ContextIsrael Invoked to Praise the LORD.
1Praise the LORD!
Sing to the LORD a new song,
And His praise in the congregation of the godly ones.
2Let Israel be glad in his Maker;
Let the sons of Zion rejoice in their King.
3Let them praise His name with dancing;
Let them sing praises to Him with timbrel and lyre.
4For the LORD takes pleasure in His people;
He will beautify the afflicted ones with salvation.
5Let the godly ones exult in glory;
Let them sing for joy on their beds.
6Let the high praises of God be in their mouth,
And a two-edged sword in their hand,
7To execute vengeance on the nations
And punishment on the peoples,
8To bind their kings with chains
And their nobles with fetters of iron,
9To execute on them the judgment written;
This is an honor for all His godly ones.
Praise the LORD!
Parallel VersesAmerican Standard Version
Praise ye Jehovah. Sing unto Jehovah a new song, And his praise in the assembly of the saints.
Sing ye to the Lord a new canticle: let his praise be in the church of the saints.
Darby Bible Translation
Hallelujah! Sing unto Jehovah a new song; sing his praise in the congregation of the godly.
English Revised Version
Praise ye the LORD. Sing unto the LORD a new song, and his praise in the assembly of the saints.
Webster's Bible Translation
Praise ye the LORD. Sing to the LORD a new song, and his praise in the congregation of saints.
World English Bible
Praise Yahweh! Sing to Yahweh a new song, his praise in the assembly of the saints.
Young's Literal Translation
Praise ye Jah! Sing ye to Jehovah a new song, His praise in an assembly of saints.
Heinrich Suso Ps. cxlix. 3 To praise Him in the dance! O glorious day! The pilgrim journey done-- No more press forward on the weary way, For all is reached and won! His Hand at last, the Hand once pierced for me, For ever holdeth mine; O Lord, no songs, no harps of heaven wil be Sweet as one word of Thine. Lord, altogether lovely! then at last High shall the guerdon be, Thy kiss outweigh the weary ages past Of hearts that brake for Thee. ...... Yet now I know Thee as the hidden Bread, The living …
Frances Bevan—Hymns of Ter Steegen, Suso, and Others
The Millennium in Relation to Sin.
In spite of the fact that Satan will have been removed from the earth, and that Christ reigns in person over it, yet conditions here will not be perfect even in the Millennium. Unregenerate human nature will remain unchanged. Sin will still be present, though much of its outward manifestation will be restrained. Discontent and wickedness will not be eradicated from the hearts of men, but will be kept beneath the surface by means of the Iron Rod. Multitudes will yield to Christ nothing but a "feigned …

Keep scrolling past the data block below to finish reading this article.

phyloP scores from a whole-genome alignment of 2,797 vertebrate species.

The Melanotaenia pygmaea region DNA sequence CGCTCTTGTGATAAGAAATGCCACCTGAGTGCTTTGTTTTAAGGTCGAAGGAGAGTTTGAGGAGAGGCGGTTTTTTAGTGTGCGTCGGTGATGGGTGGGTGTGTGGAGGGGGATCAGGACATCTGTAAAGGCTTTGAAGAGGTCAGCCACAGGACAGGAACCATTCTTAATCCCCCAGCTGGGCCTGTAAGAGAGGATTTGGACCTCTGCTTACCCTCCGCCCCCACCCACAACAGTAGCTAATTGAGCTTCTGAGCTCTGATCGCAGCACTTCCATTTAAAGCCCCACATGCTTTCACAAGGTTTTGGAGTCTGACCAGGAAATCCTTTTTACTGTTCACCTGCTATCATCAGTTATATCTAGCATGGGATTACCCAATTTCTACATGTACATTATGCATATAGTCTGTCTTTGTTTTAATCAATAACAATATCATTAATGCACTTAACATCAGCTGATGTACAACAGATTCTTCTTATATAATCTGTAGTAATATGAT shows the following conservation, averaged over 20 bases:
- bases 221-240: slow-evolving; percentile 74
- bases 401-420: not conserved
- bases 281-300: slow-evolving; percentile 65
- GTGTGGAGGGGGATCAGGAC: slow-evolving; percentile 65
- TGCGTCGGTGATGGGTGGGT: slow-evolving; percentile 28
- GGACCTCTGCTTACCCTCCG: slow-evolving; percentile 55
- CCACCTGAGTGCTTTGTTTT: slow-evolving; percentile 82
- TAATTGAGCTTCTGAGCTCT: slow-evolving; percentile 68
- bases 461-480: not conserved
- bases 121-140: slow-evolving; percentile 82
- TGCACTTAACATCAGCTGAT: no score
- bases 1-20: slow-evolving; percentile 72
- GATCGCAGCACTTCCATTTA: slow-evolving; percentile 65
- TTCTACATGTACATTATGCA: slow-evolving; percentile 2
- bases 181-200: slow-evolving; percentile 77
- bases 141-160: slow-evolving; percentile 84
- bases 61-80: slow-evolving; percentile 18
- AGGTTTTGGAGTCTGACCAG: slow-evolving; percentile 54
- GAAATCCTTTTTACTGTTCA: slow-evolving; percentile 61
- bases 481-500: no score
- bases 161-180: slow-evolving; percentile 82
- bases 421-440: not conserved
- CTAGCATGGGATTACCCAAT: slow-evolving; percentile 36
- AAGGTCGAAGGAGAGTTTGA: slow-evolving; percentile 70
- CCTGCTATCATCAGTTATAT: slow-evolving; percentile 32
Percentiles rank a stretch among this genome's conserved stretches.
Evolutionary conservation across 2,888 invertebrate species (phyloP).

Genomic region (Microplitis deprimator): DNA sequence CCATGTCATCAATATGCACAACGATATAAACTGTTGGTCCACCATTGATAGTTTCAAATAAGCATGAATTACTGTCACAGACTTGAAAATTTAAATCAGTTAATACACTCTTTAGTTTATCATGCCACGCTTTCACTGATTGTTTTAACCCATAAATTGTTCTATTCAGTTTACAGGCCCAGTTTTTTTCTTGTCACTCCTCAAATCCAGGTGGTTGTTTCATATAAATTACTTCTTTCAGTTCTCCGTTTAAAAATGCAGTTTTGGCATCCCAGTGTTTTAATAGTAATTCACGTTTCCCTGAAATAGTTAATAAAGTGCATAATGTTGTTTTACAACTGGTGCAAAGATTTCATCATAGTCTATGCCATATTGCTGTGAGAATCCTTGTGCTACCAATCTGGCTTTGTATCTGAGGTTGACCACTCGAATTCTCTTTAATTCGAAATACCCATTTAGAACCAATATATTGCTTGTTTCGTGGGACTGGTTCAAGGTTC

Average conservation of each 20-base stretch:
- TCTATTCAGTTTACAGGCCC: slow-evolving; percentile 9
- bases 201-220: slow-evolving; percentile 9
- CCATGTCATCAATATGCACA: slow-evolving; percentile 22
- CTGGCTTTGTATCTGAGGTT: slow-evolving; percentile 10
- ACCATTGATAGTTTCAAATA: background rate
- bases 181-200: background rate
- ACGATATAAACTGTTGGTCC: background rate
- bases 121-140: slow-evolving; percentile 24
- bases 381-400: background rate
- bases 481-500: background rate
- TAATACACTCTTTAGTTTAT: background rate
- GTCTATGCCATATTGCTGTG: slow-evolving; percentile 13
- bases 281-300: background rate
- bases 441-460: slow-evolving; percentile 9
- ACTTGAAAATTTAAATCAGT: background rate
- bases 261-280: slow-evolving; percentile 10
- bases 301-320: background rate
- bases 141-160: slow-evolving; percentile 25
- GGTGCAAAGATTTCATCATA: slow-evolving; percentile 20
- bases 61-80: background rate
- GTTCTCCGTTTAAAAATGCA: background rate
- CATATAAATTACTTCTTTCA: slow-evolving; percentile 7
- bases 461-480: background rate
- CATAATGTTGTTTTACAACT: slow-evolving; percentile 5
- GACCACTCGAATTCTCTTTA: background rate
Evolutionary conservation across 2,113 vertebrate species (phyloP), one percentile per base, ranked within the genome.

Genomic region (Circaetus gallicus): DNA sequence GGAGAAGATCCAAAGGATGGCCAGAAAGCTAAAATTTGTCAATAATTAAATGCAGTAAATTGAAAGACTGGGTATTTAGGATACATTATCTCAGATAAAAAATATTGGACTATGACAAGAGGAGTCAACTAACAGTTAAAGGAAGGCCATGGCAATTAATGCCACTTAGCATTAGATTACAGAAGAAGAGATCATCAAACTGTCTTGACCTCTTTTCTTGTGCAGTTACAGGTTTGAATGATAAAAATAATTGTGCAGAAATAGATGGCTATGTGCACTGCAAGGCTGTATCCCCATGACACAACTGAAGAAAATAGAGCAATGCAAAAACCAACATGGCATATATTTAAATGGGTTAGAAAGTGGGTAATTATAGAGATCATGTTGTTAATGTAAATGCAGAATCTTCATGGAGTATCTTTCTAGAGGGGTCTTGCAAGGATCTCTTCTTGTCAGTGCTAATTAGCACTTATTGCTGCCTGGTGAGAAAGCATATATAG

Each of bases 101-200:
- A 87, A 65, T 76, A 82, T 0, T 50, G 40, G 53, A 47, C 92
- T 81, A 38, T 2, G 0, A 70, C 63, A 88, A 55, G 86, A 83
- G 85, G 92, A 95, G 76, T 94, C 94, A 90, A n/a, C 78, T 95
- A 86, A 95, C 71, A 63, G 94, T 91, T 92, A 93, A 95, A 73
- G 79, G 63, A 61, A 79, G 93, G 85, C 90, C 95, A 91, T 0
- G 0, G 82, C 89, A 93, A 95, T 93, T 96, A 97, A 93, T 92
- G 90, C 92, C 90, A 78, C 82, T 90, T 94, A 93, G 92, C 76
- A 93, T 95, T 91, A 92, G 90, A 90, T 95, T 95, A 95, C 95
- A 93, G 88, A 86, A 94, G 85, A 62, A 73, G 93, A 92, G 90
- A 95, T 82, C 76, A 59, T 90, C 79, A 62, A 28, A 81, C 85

Arthur W. Pink—The Redeemer's Return
St. Malachy's Apostolic Labours, Praises and Miracles.
[Sidenote: 1140, October] 42. (23). Malachy embarked in a ship, and after a prosperous voyage landed at his monastery of Bangor, so that his first sons might receive the first benefit. In what state of mind do you suppose they were when they received their father--and such a father--in good health from so long a journey? No wonder if their whole heart gave itself over to joy at his return, when swift rumour soon brought incredible gladness even to the tribes outside round about them. …
H. J. Lawlor—St. Bernard of Clairvaux's Life of St. Malachy of Armagh
Wisdom and Revelation.
"Wherefore I also, after I heard of your faith in the Lord Jesus, and love unto all the saints, cease not to give thanks for you, making mention of you in my prayers; that the God of our Lord Jesus Christ, the Father of glory, may give unto you the spirit of wisdom and revelation in the knowledge of Him: the eyes of your understanding being enlightened; that ye may know what is the hope of His calling, and what the riches of the glory of His inheritance in the saints, and what is the exceeding greatness …
W. H. Griffith Thomas—The Prayers of St. Paul
The piety of the Old Testament Church is reflected with more clearness and variety in the Psalter than in any other book of the Old Testament. It constitutes the response of the Church to the divine demands of prophecy, and, in a less degree, of law; or, rather, it expresses those emotions and aspirations of the universal heart which lie deeper than any formal demand. It is the speech of the soul face to face with God. Its words are as simple and unaffected as human words can be, for it is the genius …
John Edgar McFadyen—Introduction to the Old Testament
LinksPsalm 149:1 NIV
• Psalm 149:1 NLT
• Psalm 149:1 ESV
• Psalm 149:1 NASB
• Psalm 149:1 KJV
• Psalm 149:1 Bible Apps
• Psalm 149:1 Parallel
• Bible Hub